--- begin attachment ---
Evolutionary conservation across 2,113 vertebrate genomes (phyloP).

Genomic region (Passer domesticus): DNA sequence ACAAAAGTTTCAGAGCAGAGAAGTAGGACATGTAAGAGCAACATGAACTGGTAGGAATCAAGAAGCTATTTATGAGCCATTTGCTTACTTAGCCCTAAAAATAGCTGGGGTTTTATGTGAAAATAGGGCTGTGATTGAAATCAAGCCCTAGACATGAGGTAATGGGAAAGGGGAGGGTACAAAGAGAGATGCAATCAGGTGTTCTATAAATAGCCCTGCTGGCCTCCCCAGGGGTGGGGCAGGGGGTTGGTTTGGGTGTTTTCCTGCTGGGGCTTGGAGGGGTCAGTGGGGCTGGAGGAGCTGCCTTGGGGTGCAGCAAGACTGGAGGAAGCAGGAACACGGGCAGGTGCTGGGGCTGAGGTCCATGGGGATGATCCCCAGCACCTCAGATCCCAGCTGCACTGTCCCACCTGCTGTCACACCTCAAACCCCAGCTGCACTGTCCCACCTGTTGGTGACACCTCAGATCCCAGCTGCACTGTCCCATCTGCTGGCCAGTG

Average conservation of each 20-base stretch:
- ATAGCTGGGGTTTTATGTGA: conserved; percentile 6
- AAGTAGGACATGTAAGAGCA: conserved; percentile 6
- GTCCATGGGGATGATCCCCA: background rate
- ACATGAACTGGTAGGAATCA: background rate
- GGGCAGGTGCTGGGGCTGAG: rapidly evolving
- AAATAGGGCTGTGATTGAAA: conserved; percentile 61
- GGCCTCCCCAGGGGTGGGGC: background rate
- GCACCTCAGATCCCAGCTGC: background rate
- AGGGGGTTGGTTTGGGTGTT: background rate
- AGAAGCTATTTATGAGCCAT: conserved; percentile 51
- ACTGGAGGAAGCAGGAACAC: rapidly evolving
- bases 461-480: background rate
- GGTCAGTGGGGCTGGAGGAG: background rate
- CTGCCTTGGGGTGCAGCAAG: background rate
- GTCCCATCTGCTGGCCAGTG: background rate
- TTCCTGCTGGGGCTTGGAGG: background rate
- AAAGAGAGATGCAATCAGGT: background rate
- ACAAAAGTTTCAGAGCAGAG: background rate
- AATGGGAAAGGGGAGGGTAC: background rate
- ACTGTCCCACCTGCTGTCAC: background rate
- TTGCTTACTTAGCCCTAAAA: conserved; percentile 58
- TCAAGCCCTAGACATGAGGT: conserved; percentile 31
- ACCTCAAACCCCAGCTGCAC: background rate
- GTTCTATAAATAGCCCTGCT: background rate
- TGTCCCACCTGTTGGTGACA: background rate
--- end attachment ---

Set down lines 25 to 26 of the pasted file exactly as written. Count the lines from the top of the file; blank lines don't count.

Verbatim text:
- TCAAGCCCTAGACATGAGGT: conserved; percentile 31
- ACCTCAAACCCCAGCTGCAC: background rate